This holiday treat is a mandatory part of our family’s “countdown to Christmas” traditions.

I’m sharing my classic gingerbread cookie recipe, a gluten-free version and how I make royal icing. You’ll also learn my tricks to making fuss-free, cut-out cookies and different ways to assemble and decorate special, gift-worthy treats with gingerbread.

First the recipes, then the steps for how-to.
fun with gingerbread - recipe on

Mili’s Sweets Gingerbread Cookies (Classic Recipe)

Here’s what you’ll need:

1/2 cup (one stick) salted butter, softened

1/2 cup brown sugar

1/4 cup organic molasses *

2 tablespoons cinnamon

1 teaspoon ground ginger

1 teaspoon ground cloves

1 teaspoon baking soda

2 cups all-purpose flour (the gluten-free recipe can be found at the end of this post)

2 tablespoons filtered water

* INGREDIENT TIP: I confess that before this beautiful, unsulphured, organic molasses from Wholesome Sweeteners came along, I couldn’t even stomach the smell of molasses. I love the aroma and taste of this product. It simply outshines anything else I’ve used, and I have tried a handful of other brands of molasses. I highly recommend it, for the best results and the best tasting gingerbread cookies.

gingerbread cookies and the best molasses by Mili

Here’s what you’ll do: 

In a standing mixer, with the standard paddle attachment, cream the butter, brown sugar, cinnamon, ginger, cloves and baking soda until mixture is smooth. Add molasses. Blend in flour and water to make a stiff dough.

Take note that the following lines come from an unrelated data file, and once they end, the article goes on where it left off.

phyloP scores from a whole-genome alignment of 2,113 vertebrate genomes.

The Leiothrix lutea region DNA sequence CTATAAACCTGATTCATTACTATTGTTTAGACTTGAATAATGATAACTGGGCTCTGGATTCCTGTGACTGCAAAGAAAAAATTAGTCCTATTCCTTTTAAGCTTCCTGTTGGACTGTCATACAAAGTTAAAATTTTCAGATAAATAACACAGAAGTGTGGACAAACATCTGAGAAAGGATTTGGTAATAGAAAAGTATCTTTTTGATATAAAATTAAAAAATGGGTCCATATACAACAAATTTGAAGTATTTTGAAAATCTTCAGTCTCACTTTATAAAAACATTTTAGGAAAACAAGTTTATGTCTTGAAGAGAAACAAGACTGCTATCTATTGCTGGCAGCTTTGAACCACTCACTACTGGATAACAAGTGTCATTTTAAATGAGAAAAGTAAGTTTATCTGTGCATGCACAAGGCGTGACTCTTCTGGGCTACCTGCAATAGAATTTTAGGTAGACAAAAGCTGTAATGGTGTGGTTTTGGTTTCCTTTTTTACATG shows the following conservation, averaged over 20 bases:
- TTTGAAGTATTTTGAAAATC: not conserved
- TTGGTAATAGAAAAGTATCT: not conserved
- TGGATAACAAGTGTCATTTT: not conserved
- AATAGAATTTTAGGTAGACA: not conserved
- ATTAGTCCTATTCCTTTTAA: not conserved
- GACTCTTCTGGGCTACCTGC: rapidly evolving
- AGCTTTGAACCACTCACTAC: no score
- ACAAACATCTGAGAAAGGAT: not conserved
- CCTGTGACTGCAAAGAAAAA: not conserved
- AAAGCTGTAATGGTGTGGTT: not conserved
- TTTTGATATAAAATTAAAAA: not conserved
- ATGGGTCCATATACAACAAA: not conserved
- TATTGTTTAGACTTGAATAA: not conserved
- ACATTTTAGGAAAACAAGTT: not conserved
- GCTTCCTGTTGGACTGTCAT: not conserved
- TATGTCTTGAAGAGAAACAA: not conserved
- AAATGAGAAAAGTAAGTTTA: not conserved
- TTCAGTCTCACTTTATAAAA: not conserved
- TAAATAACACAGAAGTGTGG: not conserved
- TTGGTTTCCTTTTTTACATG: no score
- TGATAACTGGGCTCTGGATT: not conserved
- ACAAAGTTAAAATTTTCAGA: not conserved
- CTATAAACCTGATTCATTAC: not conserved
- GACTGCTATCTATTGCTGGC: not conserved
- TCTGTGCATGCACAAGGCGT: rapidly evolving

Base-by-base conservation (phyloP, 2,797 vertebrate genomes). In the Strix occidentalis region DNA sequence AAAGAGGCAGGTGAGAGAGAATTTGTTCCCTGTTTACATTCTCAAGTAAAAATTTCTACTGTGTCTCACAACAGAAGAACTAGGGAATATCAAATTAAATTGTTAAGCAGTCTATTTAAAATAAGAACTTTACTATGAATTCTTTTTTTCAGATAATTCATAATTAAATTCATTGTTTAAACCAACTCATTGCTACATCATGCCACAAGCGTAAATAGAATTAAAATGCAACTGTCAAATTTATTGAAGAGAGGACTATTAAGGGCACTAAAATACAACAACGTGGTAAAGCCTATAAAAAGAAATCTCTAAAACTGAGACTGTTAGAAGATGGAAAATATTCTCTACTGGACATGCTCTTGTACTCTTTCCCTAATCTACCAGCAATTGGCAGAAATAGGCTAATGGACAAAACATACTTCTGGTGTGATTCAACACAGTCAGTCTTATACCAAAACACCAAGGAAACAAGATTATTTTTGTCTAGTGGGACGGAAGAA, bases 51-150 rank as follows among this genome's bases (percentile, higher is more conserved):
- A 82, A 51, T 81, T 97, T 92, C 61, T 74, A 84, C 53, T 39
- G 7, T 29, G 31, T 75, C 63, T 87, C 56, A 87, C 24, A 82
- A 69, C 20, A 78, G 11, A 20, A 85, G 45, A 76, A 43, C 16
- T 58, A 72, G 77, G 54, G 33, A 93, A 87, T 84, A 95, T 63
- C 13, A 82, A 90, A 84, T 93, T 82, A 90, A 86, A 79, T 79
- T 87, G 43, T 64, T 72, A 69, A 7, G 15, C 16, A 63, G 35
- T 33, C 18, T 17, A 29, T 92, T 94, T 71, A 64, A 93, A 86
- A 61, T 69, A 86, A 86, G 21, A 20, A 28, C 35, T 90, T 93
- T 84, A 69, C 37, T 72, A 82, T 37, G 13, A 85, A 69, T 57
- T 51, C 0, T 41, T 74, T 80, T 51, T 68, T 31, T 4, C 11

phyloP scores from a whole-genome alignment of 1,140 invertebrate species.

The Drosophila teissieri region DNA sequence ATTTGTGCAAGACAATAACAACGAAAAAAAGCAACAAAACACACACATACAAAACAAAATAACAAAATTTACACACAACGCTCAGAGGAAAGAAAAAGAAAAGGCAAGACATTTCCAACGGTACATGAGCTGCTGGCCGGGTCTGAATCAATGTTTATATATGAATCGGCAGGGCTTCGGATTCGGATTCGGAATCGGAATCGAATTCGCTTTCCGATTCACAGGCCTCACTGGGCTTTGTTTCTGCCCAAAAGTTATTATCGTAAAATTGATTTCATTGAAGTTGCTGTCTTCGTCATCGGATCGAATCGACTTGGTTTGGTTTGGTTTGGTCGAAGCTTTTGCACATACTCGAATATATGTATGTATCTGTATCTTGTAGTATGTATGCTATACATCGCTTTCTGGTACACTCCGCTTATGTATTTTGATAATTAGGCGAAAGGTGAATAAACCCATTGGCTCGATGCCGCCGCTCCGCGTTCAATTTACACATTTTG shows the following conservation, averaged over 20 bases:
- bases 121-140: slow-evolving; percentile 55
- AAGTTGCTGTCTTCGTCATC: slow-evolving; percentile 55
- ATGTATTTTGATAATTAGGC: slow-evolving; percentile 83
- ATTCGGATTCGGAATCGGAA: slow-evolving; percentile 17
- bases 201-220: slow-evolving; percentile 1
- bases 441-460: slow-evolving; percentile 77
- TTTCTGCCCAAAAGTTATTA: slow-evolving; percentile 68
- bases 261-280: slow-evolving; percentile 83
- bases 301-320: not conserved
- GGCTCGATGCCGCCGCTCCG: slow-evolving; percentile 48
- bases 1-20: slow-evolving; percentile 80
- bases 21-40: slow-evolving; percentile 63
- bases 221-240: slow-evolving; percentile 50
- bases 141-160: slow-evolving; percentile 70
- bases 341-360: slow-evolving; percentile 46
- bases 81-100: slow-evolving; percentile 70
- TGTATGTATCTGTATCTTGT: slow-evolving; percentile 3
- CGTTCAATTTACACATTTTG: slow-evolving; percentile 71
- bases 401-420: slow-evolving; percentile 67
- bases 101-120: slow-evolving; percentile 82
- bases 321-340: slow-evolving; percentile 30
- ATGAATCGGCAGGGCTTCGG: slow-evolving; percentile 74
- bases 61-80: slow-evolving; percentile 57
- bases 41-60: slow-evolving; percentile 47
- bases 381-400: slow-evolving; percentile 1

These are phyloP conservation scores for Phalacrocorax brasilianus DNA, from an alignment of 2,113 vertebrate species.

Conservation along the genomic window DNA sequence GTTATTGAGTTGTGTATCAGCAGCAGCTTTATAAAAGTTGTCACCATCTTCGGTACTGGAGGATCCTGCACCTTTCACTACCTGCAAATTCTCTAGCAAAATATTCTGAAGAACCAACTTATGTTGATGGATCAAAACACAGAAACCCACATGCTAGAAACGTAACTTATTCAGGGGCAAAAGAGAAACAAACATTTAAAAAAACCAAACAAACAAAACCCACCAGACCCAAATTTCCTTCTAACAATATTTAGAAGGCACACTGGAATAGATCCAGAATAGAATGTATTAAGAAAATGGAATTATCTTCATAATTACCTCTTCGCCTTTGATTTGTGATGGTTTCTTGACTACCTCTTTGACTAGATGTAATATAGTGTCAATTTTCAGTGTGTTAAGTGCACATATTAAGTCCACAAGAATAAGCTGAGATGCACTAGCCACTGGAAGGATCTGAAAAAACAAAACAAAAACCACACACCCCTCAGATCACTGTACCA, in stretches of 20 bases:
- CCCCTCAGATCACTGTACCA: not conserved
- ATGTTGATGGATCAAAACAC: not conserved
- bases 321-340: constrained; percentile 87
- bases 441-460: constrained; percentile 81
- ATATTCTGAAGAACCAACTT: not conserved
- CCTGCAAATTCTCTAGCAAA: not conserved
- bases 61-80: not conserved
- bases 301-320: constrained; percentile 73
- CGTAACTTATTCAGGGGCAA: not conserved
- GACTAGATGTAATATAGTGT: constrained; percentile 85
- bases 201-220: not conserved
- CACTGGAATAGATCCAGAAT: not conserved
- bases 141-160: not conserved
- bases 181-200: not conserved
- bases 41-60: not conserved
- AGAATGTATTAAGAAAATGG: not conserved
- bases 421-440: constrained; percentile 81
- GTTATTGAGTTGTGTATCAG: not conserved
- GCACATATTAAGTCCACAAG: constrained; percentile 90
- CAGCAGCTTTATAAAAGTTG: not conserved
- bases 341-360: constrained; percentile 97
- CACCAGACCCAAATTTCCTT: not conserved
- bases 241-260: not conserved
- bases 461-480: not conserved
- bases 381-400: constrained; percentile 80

MIXING TIP: As per the third photo below, you’ll know you’re done mixing when the dough completely lifts from the bowl.

fun with gingerbread - recipe on

Cover the cookie dough in plastic wrap and refrigerate for at least 30 minutes, or until you are ready to start rolling out the cookies.

Preheat your oven to 350 degrees. (I understand that most cookies bake at 375. However, this is too hot for my desired, end result. I prefer my gingerbread cookies to have a chewy center and have a crisp outside, without burning.)

fun with gingerbread - recipe on


Here’s the easiest way to roll cookies, with less fuss, so that you don’t have to transfer cut cookies onto your cookie sheet, which typically leads to distorting the cut.

fun with gingerbread - recipe on